When it comes to the HVAC Industry from a consumer’s perspective, there seems to be a lot of misinformation about how to manage and maintain comfort systems. These tidbits of misinformation come disguised as “truth” when actually they are more like myths and urban legends.
The problem is that a lot of contractors out there actually perpetuate these myths by either ignoring them when customers bring them up, or agreeing with them, or not knowing if they are true or not.
For those who are truly focused on helping customers attain the comfort and safety they desire and deserve, these myths are both a problem and an opportunity. The problem is obvious — they are exactly as labelled — myths. Unfortunately, they are believable enough to pass as truth and people remember them that way.
You have a chance to educate your customers, prove the myths are simply fairy tales, and then help them get what they want for the money the are willing to spend.
I like to think of that as being a hero.
So, what are some of the most common myths out there and what is the truth behind them? In no particular order, here are seven myths that plague the HVAC Industry:
MYTH 1: It’s a waste of time and money to service your air conditioner
Really? How many times have you heard people say that? I hear this a lot in my social circles and people are always put off when I respond by saying, “Is it also a waste of time and money to service your car?” You see, many people don’t think an air conditioning system is as complicated as a car. Just as a car requires maintenance and tune-ups, so does an air conditioning system.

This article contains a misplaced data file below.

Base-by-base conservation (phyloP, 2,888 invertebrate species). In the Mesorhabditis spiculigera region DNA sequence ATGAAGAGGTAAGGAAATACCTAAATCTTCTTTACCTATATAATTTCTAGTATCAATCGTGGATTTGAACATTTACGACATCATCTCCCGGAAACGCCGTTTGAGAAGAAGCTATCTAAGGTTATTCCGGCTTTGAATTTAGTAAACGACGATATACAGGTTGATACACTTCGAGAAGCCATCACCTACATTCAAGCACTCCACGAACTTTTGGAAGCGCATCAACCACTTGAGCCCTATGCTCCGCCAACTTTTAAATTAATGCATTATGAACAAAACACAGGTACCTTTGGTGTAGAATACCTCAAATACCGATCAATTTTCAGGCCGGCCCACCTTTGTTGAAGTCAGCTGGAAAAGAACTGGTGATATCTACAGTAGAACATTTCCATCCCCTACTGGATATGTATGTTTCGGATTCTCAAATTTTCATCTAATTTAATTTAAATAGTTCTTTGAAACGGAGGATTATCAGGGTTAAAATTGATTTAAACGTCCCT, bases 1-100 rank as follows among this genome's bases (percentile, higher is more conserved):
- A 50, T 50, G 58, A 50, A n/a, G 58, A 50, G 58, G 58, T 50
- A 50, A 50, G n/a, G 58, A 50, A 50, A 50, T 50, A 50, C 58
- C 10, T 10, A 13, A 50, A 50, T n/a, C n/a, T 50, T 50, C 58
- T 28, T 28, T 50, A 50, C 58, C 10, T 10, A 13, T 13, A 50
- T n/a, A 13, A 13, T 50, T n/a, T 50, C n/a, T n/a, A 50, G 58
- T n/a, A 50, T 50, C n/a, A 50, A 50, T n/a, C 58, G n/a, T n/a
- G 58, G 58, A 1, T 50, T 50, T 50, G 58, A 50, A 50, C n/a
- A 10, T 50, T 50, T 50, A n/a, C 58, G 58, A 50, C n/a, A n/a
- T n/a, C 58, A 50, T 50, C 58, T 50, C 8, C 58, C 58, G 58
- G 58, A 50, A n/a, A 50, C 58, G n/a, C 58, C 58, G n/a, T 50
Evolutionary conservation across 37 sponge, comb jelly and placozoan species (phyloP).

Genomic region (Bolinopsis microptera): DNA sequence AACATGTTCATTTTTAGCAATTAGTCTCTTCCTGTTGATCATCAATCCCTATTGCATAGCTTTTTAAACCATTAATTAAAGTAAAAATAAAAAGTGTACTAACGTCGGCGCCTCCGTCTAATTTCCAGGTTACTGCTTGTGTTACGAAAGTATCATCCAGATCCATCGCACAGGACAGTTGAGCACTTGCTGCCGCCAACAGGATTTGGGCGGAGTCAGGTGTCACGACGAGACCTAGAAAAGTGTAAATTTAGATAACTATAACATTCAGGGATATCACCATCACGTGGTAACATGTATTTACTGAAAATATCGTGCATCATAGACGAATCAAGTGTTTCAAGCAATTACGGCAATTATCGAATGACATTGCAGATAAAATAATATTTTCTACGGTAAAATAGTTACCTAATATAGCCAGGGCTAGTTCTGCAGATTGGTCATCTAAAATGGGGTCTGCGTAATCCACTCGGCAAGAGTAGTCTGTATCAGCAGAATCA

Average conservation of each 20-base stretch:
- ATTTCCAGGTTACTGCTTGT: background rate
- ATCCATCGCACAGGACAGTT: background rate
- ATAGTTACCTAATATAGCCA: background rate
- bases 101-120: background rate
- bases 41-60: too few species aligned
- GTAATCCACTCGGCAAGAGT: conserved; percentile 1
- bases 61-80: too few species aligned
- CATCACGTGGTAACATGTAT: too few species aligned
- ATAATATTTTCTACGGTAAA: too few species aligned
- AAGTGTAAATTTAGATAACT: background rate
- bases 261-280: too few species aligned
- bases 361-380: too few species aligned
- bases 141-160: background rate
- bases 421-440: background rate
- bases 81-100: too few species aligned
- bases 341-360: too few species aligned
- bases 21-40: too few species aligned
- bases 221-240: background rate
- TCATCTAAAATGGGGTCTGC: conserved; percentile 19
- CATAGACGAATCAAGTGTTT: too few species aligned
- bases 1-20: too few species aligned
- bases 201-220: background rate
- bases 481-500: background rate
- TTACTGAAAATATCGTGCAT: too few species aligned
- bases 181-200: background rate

We all know that regular cleaning helps keep q unit running smoothly and efficiently. It also provides an opportunity to catch problems that might have developed over the winter. Ignoring regular maintenance can mean an emergency call on a weekend afternoon—with the extra charge that comes with it.
MYTH 2: Consumers save money by adjusting the thermostat to keep the system from running when they leave, then turning it on when they get home
This is one of the most repeated myths out there. Yet it is untrue on both counts. When a consumer comes home to a hot house, the air conditioner has to work much harder to cool the place down. Turning the thermostat lower won’t help—an AC unit can only put out so much cooling, so a lower setting simply forces it to run longer.
Ignoring regular maintenance can mean an emergency call on a weekend afternoon—with the extra charge that comes with it.
MYTH 3: Closing vents and registers reduces your heating bill
This may be the most perpetuated myth out there. Most Performance-Based Contractors will tell you that if you have a modern forced air heating system, the pressure load is balanced throughout the house. Blocking a vent impacts how the HVAC system “inhales” and “exhales” air; it can throw the system out of balance, causing it to have to work harder or possibly break down.